I wrote a story about Disney Parks that ran on Ragan.com today, and I included in that story a sidebar about a provocative video that details the theoretical decline of 20th century media organizations.
The video is significant to this audience for several reasons, perhaps most notably that Disney Park’s vice president of global PR, Duncan Wardle, agrees with the video’s assertion. The video claims 20th century media, namely The New York Times, will either fold or, in the Times’ case, become a print newsletter for “elitists and senior citizens” by 2014.
Wardle, the keynote speaker at Ragan’s August social media conference at eBay’s corporate headquarters, said he believes the ultimate demise will happen sooner than 2014. Many social media experts and bloggers agree that traditional media organizations, like newspapers and network news, have reached their terminal stage. That is, it’s only a matter of time before they’re dead.
Wardle and others insist communicators must adjust their practices to fit this quickly evolving media landscape, an apocalyptic landscape for traditional media companies.
But if we “follow the money,” instead of just looking at reader habits, there’s a different, more optimistic story unfolding and the media landscape doesn’t appear as bleak for newspapers.
Here’s what I mean.
Newspaper revenues have declined over the last several years. The cause of this decline is primarily increased Web readership, although the rise of cable news plays a part, because online ad revenue can’t support newspaper budgets the way print revenue did.
To sustain themselves without massive layoffs and thinner and more vapid articles, newspapers must build a new revenue model. After all the audience is there; visits to newspaper Web sites continue to increase. But as the sustainable revenue model eludes newspapers, it seems the good bet is against these so-called 20th century media organizations.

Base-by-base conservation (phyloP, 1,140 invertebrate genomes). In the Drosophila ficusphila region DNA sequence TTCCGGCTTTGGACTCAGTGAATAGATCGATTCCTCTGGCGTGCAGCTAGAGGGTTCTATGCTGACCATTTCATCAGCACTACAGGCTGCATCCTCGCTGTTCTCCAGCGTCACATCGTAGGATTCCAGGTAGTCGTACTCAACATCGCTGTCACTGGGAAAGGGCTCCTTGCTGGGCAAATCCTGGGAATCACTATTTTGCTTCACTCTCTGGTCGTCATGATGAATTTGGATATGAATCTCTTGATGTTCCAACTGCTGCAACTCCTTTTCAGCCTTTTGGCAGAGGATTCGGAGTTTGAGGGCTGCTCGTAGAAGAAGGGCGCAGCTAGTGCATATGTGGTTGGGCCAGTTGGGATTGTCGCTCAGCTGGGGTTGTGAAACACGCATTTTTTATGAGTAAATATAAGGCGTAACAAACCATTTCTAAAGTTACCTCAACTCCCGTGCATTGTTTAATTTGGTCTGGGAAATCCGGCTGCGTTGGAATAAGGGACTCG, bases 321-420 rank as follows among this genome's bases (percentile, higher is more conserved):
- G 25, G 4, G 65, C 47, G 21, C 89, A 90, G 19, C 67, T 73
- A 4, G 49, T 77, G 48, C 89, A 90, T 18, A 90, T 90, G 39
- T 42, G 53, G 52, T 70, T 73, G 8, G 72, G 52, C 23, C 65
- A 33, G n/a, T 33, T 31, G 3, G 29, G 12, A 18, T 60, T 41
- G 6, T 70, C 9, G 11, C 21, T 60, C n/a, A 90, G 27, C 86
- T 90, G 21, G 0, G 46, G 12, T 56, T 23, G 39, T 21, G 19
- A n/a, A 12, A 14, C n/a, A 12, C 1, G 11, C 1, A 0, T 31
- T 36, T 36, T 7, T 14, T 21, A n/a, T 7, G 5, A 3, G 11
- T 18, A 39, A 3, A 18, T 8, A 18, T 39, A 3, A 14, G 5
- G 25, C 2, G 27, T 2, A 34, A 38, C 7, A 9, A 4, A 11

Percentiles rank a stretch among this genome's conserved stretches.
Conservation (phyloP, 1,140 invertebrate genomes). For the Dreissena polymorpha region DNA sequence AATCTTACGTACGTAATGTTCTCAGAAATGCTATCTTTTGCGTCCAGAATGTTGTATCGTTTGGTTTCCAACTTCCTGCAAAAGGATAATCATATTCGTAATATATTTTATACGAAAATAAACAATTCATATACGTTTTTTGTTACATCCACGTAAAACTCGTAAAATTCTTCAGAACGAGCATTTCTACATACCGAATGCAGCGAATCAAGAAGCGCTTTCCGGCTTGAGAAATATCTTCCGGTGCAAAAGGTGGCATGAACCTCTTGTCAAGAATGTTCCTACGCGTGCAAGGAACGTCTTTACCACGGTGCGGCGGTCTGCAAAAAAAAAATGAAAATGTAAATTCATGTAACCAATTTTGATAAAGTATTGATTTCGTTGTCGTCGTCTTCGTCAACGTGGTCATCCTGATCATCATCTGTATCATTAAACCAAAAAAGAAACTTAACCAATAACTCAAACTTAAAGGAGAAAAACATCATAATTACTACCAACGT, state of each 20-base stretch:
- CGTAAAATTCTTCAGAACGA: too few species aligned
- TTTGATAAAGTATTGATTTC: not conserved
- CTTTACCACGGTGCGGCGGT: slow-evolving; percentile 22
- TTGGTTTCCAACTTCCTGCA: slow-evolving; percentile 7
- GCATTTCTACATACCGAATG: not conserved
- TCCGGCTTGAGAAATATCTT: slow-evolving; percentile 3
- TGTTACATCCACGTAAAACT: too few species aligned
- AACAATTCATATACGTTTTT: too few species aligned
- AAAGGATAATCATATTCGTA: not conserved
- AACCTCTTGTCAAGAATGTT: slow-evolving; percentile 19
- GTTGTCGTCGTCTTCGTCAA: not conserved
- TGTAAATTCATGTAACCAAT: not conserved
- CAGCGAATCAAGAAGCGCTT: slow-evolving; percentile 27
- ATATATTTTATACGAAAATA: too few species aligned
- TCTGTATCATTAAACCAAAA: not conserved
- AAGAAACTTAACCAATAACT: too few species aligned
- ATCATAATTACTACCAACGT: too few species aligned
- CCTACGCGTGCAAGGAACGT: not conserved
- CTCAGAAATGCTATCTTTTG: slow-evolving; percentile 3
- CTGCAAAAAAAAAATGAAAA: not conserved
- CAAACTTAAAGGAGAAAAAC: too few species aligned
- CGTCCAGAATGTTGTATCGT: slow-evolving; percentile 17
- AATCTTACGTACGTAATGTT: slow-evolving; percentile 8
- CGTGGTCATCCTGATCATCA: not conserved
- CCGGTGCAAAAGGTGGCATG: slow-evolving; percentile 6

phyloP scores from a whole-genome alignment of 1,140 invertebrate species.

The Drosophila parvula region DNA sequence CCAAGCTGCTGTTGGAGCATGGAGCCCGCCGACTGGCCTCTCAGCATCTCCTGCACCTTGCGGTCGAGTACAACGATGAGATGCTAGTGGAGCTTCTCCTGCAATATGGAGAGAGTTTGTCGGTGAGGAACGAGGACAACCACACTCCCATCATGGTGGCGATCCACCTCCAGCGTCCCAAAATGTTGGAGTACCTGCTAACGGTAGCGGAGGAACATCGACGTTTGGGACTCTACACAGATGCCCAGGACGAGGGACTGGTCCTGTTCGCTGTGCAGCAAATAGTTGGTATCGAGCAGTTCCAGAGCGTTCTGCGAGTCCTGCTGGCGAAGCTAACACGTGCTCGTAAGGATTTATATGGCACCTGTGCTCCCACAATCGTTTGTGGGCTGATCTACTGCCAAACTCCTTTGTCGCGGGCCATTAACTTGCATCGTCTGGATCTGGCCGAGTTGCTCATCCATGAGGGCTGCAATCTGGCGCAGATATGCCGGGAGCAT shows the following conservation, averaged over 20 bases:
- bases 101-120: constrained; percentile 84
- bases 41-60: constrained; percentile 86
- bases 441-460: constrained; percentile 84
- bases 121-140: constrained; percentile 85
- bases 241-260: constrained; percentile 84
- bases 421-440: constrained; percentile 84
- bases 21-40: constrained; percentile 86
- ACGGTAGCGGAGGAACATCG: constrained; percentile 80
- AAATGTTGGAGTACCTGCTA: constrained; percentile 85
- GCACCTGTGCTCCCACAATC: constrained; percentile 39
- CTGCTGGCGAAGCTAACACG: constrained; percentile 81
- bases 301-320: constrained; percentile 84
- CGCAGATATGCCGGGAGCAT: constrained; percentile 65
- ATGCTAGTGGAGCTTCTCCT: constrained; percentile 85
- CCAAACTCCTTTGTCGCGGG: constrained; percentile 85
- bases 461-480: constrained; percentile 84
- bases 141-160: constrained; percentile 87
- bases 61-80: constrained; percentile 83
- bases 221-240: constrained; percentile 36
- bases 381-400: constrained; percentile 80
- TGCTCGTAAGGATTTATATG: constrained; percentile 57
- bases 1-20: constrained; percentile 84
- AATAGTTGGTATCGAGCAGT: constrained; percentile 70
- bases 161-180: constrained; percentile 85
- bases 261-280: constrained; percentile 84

However, recent moves on and away from Wall Street paint a different picture. If communicators are told to pay attention to the theoretical future of media, then it is also advisable they pay close attention to what’s happening in the real world.
Last week, the world’s second richest man, Mexican billionaire Carlos Slim, bought a 6.4 percent stake in The New York Times Company. On that news, the company’s share price jumped nearly 9 percent.
Slim, a telecommunications tycoon, told media outlets he purchased the shares for financial reasons, not as a strategic move into U.S. media. Although Wall Street investing, especially at Slim's level, is complex, this move implies a very rich and successful man is betting on the company’s rebound.
New York-based investment firm Harbinger Capital Partners is the largest investor in the Times. In January, the investment firm vied for greater control over the company’s Board of Directors. While this attempt mostly failed (depends on whether you’re a glass half-empty or half-full person), it ultimately hurt the paper’s reputation on Wall Street and over the course of the year its stock price has plummeted. Slim cited this low price as one reason why he bought so many shares in the Times.
However, Harbinger changed its outlook on the Times last month when it upped its investment in the company by $1.7 million; seems Harbinger, which has made some very lucrative bets on Wall Street this year, believes Times stock will bounce back.
Perhaps Slim and Harbinger’s recent optimism for Times’ stock is sinister and there’s a plot hatching in the high rises of Mexico City and Manhattan. Taken at face value, however, these are good tidings for the embattled Times and even the newspaper industry at large.
Meanwhile, away from Wall Street Sam Zell, the foul-mouthed owner of the Tribune Company, continues the uphill battle to turn a profit on his newly-acquired media holdings, which include The Chicago Tribune and The Los Angeles Times. Zell bought the company last year, steering it away from public ownership.
Right now it appears Zell and his cronies are floundering: axing employees, chopping pages in their newspapers and leaving a lingering resentment among current employees. But Zell has a record of business success, albeit it real estate; he isn't the world's 52nd richest man due to sheer luck.
Zell apparently thinks he can make a buck in newspapers. He’s said he bought the Tribune Company to make money, not as a pet project. While many people will disagree—myself included sometimes—I think Zell may have a few tricks up his sleeve with the Tribune papers. For instance, redesigns for all Tribune-owned papers will reportedly premiere this fall; that will be interesting.
So it seems some very rich and successful people are betting on the renewed vitality of the 20th century media organizations; that news is as compelling as any YouTube video.